Sunday, August 19, 2012

Need to Know: Obesity as a Threat to Our Future

On Friday evenings I often watch a program called Need to Know on public television.  This week’s episode, hosted by Scott Simon, dealt with the problem of obesity, first on the personal level, with the story of 10-year-old Carla, then on the public policy level, when Ross Hammond of the Brookings Institution was interviewed.  Carla, who lives in the South Bronx with her parents, is overweight and has been told that she is at risk for developing diabetes, an illness that runs in her family and has already killed one of her relatives.   

Children like Carla who live in low-income, predominantly minority neighborhoods have a one-out-of-two chance of developing diabetes at some point during their lifetimes, according to Dr. Alan Shapiro of the Children’s Health Fund.  Nationwide, children today have a one in three chance of getting the disease.  Correspondent and producer Sarah Schenck follows Carla as she enrolls in a health and fitness class and then proceeds to pass on what she has learned about diet and exercise to her parents.  In neighborhoods like Carla’s, sometimes called “food deserts,” nutritious food is scarce and expensive, while fast food is plentiful.  Opportunities to exercise outdoors are also limited.  Carla, a highly motivated and unusually articulate young person, seems to be making good progress toward her goals.

In the second part of the show host Scott Simon talked with Ross Hammond, a Senior Fellow at the Brookings Institution who is also on the editorial board of the journal Childhood Obesity.  As Carla’s story had illustrated, Hammond emphasizes that obesity has complex causes, including biology, the brain, and the person’s physical and social environment.  For this reason “it is very difficult to think of a single solution that will work for everyone.”  Instead, it is important to coordinate a variety of approaches to attack this urgent problem.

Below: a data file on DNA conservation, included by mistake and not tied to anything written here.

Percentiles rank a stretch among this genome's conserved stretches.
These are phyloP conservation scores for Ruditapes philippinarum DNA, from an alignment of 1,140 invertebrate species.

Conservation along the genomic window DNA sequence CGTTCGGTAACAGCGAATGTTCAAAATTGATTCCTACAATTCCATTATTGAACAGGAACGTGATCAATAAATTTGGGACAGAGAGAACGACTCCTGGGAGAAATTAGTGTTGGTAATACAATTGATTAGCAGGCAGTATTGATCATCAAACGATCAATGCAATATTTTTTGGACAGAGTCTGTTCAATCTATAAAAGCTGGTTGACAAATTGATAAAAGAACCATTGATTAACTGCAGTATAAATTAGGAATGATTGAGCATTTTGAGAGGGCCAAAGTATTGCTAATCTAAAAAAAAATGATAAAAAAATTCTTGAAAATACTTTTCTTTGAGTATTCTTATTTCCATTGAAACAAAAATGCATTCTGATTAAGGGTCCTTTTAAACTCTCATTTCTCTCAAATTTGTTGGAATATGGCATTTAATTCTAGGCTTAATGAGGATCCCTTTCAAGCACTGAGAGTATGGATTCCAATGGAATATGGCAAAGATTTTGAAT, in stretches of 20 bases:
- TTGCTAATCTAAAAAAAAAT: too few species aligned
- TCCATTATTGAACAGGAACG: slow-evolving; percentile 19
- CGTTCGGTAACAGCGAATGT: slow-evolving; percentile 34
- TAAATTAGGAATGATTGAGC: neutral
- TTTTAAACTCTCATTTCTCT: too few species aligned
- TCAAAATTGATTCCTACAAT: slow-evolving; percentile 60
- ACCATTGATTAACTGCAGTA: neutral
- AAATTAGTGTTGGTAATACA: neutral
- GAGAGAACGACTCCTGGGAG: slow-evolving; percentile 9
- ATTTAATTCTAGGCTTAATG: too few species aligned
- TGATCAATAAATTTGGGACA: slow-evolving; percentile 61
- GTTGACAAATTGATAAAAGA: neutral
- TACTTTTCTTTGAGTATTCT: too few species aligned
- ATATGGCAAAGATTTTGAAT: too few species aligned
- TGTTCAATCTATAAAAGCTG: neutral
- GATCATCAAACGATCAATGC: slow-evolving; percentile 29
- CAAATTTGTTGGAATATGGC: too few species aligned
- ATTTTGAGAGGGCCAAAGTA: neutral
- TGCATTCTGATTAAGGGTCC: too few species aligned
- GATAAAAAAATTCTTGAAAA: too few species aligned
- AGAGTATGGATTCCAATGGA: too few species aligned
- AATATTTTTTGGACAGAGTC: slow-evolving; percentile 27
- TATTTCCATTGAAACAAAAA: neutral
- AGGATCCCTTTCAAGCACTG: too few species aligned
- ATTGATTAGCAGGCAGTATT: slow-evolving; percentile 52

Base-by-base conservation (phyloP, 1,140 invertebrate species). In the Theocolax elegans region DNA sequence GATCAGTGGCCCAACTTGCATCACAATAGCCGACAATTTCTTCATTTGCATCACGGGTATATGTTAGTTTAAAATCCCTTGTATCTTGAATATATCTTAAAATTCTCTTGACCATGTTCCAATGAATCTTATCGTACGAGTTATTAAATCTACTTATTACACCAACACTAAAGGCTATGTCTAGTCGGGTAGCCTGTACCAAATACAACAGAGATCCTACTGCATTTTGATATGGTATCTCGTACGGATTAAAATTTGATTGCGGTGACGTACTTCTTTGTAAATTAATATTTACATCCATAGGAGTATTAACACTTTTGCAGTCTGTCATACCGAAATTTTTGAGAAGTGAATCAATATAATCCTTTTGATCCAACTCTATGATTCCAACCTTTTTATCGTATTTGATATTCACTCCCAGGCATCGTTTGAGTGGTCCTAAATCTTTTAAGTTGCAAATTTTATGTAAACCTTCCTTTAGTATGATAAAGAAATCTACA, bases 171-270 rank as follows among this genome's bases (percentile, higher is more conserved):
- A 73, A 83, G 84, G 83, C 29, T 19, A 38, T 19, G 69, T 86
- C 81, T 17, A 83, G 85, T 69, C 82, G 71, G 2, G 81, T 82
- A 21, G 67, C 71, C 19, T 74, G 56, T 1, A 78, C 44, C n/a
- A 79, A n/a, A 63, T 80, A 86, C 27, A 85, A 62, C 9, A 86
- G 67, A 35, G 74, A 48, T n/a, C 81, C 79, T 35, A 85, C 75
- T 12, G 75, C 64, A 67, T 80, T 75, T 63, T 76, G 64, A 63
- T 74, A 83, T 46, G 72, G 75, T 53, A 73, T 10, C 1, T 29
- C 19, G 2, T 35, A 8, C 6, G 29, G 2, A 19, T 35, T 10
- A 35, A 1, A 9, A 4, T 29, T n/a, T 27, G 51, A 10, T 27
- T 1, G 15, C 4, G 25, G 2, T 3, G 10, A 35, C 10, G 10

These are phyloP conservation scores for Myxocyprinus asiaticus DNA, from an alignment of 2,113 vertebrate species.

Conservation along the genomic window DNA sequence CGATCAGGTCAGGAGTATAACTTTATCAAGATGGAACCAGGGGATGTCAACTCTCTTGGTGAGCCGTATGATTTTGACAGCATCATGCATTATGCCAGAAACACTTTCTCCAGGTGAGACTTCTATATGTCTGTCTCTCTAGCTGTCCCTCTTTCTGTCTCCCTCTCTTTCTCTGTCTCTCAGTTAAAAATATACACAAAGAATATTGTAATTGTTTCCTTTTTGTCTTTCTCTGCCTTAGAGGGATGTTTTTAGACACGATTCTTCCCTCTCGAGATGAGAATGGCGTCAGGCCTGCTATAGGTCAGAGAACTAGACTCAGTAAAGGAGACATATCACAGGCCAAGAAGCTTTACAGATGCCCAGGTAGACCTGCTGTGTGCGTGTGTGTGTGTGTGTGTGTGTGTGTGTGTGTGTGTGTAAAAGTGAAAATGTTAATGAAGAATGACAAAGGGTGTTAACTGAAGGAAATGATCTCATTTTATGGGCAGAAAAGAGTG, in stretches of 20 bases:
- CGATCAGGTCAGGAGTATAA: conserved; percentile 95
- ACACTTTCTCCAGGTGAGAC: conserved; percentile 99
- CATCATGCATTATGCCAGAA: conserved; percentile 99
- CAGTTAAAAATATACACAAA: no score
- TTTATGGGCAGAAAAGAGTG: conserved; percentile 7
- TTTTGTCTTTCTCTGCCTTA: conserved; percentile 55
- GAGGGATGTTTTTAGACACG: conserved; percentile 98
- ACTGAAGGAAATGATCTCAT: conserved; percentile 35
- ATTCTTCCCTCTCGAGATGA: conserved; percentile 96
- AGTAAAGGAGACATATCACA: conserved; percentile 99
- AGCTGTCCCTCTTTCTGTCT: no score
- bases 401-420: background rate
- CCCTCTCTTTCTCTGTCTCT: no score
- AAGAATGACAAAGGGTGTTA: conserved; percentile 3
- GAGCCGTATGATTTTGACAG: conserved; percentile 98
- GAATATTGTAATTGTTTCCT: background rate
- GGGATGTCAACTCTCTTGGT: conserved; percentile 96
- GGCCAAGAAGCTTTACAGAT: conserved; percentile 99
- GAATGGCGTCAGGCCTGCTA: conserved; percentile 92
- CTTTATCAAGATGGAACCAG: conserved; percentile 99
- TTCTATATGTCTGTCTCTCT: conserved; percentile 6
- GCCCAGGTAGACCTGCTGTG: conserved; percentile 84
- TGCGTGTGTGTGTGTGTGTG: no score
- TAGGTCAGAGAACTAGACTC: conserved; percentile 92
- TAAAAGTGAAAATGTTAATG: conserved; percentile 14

According to Hammond, medical care for the overweight and obese can cost as much as 100% more than that for people of normal weight.  It is estimated that care for this group now accounts for 21% of all medical spending.  Obese patients require larger beds and special equipment in emergency rooms.  (I would add that very overweight patients in nursing homes will have the same needs over longer periods of time and that additional staff will probably be required as well:  think what it would take to turn a 400-pound patient over in bed!)  The best role for government, according to Hammond, is “helping to provide a playing field in which people can make appropriate choices and choose for themselves healthy options and have those healthy options be just as available, affordable, and convenient as unhealthy options.”  He calls obesity “a huge threat to our country.”

Monday, August 13, 2012

More Imponderables